A new vulnerability that enables an attacker to obtain sensitive user information has been discovered in Jira which is a popular system for bug tracking, interacting with users and project management.
The information disclosure vulnerability, tracked as CVE-2020-14181, has a CVSS score of 5.3 and was first found by Positive Technologies expert Mikhail Klyuchnikov. The vulnerability affects Jira Server and Data Center and occurs because any unauthorized user can access a specific script.
Jira's developer Atlassian is known for making popular products that are used by 170,000 clients in over 190 countries and 83 percent of its customers are part of the Fortune Global 500.
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Senior security researcher at Positive Technologies Mikhail Klyuchnikov provided further insight on the vulnerability he discovered in a press release, saying:
"Such vulnerabilities help attackers to significantly save time in their attempts to breach systems: they make it possible to determine the presence of an account with a particular login in the system. By bruteforcing various logins, attackers can identify which users are present in the system. If a login exists, the system discloses the user's personal data (in cases where such data is present), and if a login is not found, the system reports it.
“After bruteforcing the existing logins, the attackers could go on to bruteforce the passwords of each existing user. Without this vulnerability, attackers would have to haphazardly bruteforce the passwords to logins which might not exist in the system. The vulnerability reduces the time hackers would need and decreases the probability of being detected, which, ultimately, makes the target less attractive for attackers. That's why we strongly recommend installing the updates."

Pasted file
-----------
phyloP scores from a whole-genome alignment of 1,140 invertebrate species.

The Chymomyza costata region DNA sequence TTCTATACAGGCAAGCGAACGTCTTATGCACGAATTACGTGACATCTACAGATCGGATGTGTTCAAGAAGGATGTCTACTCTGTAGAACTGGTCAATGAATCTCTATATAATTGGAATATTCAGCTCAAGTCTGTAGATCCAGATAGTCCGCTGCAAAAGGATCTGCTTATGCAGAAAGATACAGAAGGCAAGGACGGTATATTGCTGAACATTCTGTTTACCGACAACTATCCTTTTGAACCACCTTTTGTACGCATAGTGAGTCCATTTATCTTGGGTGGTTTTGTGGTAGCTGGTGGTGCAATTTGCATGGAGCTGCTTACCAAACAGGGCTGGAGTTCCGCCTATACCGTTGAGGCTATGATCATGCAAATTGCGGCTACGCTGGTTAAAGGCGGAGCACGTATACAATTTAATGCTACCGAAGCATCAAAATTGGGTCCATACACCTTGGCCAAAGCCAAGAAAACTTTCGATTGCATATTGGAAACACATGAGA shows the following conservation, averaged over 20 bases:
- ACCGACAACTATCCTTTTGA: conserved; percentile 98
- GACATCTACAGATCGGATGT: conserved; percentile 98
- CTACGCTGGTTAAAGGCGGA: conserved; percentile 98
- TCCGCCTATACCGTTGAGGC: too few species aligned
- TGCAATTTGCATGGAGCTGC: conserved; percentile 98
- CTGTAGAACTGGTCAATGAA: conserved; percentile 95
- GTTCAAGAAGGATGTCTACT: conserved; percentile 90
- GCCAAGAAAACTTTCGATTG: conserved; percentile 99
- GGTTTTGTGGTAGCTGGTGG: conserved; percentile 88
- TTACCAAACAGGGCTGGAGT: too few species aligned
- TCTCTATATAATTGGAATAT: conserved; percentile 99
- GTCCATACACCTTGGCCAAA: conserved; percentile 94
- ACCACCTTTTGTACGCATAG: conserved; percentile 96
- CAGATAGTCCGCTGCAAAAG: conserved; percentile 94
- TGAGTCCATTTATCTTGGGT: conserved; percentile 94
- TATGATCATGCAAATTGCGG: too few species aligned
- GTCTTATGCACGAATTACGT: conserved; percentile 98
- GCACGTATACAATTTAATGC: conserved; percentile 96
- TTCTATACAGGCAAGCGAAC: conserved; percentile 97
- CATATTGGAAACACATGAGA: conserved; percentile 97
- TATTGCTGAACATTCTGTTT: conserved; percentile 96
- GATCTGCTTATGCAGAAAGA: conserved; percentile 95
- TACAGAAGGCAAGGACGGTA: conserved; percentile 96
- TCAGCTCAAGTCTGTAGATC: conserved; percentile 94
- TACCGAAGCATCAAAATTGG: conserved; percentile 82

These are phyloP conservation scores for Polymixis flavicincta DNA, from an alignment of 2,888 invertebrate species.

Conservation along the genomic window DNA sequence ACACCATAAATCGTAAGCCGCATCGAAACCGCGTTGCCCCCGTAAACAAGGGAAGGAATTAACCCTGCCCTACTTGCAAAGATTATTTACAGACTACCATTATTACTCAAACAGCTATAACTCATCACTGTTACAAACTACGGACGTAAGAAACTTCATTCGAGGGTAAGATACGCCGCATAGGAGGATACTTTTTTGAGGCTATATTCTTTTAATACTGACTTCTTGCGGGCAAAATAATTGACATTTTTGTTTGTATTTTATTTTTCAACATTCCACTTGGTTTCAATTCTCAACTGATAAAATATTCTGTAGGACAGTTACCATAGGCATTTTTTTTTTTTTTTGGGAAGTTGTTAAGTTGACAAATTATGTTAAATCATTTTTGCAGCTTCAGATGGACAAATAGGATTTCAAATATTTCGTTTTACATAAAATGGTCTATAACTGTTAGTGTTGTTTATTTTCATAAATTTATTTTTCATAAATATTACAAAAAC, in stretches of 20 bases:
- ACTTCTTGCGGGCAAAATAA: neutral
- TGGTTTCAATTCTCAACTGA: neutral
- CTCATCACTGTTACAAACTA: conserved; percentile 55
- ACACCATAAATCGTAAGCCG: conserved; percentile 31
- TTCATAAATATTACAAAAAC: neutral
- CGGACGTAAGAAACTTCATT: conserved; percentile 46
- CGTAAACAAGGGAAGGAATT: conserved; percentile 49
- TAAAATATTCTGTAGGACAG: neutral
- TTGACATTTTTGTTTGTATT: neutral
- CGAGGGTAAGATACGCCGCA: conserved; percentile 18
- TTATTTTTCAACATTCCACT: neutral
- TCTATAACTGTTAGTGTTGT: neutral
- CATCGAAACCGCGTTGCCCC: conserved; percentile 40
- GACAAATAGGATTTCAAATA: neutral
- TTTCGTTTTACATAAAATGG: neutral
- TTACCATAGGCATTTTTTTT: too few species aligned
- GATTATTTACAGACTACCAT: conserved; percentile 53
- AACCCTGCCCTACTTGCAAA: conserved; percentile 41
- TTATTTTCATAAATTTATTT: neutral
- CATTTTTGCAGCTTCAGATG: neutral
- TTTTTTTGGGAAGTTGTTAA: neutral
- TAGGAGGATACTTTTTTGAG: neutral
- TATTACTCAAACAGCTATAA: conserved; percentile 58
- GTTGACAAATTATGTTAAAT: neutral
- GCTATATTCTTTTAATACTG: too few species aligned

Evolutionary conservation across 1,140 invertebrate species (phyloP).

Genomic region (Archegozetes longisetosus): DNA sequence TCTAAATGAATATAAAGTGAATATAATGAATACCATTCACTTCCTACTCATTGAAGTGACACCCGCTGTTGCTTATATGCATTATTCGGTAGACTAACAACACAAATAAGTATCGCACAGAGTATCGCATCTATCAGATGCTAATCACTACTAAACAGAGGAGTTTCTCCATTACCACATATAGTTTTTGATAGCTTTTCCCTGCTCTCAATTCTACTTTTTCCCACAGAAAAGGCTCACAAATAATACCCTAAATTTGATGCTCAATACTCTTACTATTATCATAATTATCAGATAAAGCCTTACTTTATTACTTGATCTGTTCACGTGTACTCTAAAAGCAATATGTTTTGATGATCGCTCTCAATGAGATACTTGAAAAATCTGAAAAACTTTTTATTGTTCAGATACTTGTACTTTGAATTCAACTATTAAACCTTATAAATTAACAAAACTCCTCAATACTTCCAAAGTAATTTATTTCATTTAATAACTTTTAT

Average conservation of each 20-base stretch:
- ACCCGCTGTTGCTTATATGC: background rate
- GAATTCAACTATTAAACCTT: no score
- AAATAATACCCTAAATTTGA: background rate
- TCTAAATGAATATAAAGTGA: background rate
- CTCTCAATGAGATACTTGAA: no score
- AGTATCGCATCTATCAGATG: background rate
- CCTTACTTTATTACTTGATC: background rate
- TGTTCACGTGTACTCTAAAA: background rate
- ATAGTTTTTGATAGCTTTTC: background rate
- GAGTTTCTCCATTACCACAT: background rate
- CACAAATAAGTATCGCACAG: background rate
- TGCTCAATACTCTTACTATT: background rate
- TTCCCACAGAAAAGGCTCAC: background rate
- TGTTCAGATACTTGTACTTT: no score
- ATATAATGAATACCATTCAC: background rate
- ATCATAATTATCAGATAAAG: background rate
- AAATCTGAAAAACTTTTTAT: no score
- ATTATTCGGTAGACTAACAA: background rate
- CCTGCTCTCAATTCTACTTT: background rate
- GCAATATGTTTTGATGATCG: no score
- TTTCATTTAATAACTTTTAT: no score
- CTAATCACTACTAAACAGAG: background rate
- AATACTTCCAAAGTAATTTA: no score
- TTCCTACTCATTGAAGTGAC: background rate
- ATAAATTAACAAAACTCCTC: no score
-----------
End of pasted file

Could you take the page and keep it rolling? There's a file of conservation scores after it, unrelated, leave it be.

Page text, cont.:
Thankfully though, Atlassian has patched the vulnerability in product versions 7.13.6, 8.5.7 and 8.12.0 and customers should install it immediately to prevent falling victim to any potential attacks exploiting it.
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After working with the TechRadar Pro team for the last several years, Anthony is now the security and networking editor at Tom’s Guide where he covers everything from data breaches and ransomware gangs to the best way to cover your whole home or business with Wi-Fi. When not writing, you can find him tinkering with PCs and game consoles, managing cables and upgrading his smart home.